So, how do Spy Number Stations encode their messages. Due to the relatively short messages (sometimes 20 or so groups) often heard, it is unlikely that individual letters are encoded. It is possible that each group represents a word, or perhaps even some represent common phrases. Some groups could represent individual letters, for when it is necessary to spell out a name or location. It is also possible that some common words or phrases can be represented by more than one group, this should make attacks on the code much less sucessful.
With a five digit code, 100,000 possible words or phrases could be encoded. A four digit code could encode 10,000 possible words or phrases. But that brings up an interesting point. Just because the message is sent as blocks of four or five digit numbers does not mean that is the actual entryption system used! It is quite possible that they are transmitted that way to make it easier for the agent to copy the message. People deal with short numbers much better than long ones. The actual encryption system could make use of six digit numbers, with 1,000,000 possibilities. This would allow practically every word in the English language to be encoded.
Many descriptions of cryptography that I've read often display ciphertext in five character/digit blocks, so this seems to be standard. That being the case, the fact that Spy Number Stations transmit messages in five (or sometimes four) digit blocks probably has nothing to do with the actual size of each unit of ciphertext.
It is quite likely that not all, in fact perhaps very few, of the messages transmitted are actual messages to agents. For example, the SS/YL/5 stations seem to transmit two types of messages, those of a length of exactly 150 groups, and those with fewer (usually much fewer) groups. The 150 group messages are by far the most common. They could be training exercises, or dummy messages, designed to confuse the "other side's" cryptographic forces.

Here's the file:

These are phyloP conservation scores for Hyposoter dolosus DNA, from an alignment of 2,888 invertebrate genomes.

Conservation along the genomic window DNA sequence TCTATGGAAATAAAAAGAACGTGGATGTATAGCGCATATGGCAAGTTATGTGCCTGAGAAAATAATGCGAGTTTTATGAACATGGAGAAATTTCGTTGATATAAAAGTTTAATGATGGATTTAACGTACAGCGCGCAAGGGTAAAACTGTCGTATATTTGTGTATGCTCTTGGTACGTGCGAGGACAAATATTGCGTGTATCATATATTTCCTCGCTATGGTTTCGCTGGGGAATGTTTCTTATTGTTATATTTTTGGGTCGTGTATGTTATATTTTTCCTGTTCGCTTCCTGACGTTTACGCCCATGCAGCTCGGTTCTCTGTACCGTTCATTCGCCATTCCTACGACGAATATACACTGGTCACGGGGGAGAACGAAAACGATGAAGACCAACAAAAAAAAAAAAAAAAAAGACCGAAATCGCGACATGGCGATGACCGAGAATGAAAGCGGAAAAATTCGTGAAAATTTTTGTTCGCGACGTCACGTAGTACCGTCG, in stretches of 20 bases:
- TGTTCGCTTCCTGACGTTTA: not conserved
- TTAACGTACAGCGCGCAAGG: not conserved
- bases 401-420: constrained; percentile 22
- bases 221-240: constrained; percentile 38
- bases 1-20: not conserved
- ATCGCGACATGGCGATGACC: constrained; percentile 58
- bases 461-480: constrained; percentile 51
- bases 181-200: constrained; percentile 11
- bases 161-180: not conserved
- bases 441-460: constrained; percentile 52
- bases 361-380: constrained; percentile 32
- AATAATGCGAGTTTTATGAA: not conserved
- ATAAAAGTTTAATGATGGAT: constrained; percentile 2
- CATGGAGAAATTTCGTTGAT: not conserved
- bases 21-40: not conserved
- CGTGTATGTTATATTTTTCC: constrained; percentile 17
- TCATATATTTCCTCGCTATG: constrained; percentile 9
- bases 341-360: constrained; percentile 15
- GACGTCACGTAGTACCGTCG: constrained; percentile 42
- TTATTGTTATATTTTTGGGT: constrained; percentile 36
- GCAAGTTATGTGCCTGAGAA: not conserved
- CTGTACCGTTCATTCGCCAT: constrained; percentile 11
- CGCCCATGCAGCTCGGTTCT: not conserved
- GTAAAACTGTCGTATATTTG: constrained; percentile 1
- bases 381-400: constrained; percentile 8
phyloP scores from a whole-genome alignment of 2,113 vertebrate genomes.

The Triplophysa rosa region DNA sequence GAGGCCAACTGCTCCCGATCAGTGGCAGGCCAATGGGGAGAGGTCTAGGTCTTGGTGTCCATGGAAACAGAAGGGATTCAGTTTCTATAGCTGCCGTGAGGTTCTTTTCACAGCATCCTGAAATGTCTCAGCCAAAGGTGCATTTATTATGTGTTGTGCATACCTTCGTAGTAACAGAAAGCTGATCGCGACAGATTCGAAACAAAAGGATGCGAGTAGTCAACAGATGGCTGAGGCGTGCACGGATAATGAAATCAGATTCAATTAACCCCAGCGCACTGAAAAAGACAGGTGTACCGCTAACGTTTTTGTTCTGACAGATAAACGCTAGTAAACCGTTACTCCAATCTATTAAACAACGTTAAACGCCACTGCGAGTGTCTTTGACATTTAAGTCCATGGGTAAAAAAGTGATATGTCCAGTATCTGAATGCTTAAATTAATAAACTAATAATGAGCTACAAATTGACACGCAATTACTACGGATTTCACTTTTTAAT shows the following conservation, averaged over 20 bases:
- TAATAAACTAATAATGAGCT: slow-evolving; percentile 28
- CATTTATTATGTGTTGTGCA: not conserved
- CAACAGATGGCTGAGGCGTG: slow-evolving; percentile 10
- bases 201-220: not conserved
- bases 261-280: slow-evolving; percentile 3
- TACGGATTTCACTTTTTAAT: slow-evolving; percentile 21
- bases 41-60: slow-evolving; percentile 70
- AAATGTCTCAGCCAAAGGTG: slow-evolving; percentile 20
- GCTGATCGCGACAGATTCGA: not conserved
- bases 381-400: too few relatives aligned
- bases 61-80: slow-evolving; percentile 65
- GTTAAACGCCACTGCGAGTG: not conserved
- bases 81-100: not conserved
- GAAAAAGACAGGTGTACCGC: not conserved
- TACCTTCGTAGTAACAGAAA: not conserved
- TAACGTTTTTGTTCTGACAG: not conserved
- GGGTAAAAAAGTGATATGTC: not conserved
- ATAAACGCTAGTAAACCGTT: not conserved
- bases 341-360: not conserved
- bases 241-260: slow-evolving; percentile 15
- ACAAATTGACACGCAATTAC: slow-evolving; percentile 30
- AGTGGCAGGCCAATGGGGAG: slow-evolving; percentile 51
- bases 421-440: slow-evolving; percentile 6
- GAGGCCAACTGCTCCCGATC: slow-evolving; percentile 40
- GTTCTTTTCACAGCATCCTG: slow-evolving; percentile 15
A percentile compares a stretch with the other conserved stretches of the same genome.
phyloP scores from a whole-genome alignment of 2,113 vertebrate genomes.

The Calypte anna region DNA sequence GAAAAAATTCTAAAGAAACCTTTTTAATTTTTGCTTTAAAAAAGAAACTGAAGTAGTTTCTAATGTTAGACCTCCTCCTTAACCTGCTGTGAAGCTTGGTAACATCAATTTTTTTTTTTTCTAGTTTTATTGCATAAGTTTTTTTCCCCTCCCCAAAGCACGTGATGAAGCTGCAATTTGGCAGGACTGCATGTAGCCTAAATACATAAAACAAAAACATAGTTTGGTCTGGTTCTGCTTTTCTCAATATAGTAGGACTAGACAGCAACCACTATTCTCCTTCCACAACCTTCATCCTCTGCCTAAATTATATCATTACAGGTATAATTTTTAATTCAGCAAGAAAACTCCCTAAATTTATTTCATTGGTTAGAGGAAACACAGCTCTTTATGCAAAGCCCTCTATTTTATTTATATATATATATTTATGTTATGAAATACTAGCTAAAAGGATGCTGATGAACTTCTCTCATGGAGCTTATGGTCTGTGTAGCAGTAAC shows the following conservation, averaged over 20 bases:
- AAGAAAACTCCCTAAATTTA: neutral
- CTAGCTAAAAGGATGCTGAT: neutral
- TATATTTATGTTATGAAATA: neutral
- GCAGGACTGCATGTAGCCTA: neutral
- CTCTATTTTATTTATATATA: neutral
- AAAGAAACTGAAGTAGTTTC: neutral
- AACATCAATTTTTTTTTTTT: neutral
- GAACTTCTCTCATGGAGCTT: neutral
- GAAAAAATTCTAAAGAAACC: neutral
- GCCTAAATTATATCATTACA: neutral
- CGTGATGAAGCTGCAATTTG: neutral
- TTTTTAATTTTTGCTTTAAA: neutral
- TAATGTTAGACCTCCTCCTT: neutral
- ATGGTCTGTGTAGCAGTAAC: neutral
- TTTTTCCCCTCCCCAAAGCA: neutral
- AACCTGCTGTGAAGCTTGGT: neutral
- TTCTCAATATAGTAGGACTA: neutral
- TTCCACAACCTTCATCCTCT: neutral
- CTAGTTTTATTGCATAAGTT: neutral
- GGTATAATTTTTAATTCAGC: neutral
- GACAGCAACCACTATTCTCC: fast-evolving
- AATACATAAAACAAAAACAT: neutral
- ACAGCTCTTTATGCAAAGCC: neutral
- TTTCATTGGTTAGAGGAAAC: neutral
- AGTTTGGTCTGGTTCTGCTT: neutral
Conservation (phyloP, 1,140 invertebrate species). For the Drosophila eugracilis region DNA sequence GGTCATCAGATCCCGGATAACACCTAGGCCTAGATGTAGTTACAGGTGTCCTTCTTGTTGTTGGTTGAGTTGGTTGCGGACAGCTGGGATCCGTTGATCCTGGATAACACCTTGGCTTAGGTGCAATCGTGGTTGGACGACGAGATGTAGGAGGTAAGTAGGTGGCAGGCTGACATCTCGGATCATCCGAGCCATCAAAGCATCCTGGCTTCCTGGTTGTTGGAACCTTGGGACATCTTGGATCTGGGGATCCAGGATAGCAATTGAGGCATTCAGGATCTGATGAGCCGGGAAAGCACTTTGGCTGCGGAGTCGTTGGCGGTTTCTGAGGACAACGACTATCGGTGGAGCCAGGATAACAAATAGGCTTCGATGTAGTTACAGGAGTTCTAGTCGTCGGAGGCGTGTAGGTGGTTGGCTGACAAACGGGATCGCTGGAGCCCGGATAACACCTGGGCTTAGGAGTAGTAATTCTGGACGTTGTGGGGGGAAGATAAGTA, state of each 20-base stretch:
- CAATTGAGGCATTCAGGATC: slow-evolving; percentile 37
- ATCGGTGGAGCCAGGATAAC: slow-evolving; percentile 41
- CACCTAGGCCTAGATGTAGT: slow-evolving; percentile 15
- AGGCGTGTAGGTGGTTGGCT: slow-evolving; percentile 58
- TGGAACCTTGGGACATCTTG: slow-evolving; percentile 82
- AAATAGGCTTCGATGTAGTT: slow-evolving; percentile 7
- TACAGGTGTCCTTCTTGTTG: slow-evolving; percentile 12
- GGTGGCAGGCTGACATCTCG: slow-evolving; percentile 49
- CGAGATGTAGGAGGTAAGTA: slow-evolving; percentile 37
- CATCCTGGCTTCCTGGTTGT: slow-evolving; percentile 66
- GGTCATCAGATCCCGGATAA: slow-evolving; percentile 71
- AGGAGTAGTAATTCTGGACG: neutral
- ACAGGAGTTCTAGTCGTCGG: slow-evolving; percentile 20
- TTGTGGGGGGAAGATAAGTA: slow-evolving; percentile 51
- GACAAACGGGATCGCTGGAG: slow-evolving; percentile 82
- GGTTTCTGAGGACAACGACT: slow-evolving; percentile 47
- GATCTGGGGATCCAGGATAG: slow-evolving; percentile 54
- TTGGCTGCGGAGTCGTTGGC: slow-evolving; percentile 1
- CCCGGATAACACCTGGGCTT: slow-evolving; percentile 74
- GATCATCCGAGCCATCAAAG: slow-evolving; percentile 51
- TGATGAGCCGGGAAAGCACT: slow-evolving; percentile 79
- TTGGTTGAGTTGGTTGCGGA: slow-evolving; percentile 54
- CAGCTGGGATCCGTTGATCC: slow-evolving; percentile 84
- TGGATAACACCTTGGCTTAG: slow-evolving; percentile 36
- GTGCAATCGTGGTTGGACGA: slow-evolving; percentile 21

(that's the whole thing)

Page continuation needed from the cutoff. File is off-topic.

It's also probable that many of the other messages are also false. It may be desirable to trick the opposition into thinking that you have more agents than actually exist. What better way than to send lots of messages to them?
Further backing up the belief that some of the transmissions of for training purposes are the observed broadcasting schedules. Transmissions from the NCS site in Remington, VA have been observed in the 60 meter band during the daytime. This frequency is much too low for propagation outside of North America. These broadcasts may be used to train agents before they are sent into the field.
Some very curious observations may also be made:
Several recent books about spies that have been caught reveal that they often received messages by copying numbers broadcast over shortwave radio. Sounds a lot like the Spy Number Stations we know and love. Yet, no one from within the intelligence community (of any nation) has revealed any information about these broadcasts, even retired persons. It would be nice to get just a little confirmation about the purposes of these broadcasts, even without compromising agents or national security.
Second, it allows a large number of agents to be contacted at the same time. One broadcast can be received by all agents in a given area.
Finally, it may be the most suiable method to reach agents who live in remote parts of the world, where modern communication facilities do not exist. Indeed, there are still many parts of the US where an internet connection is not a local call!
Modified 26 April 1997
(C) Copyright 1997 Chris Smolinski, All Rights Reserved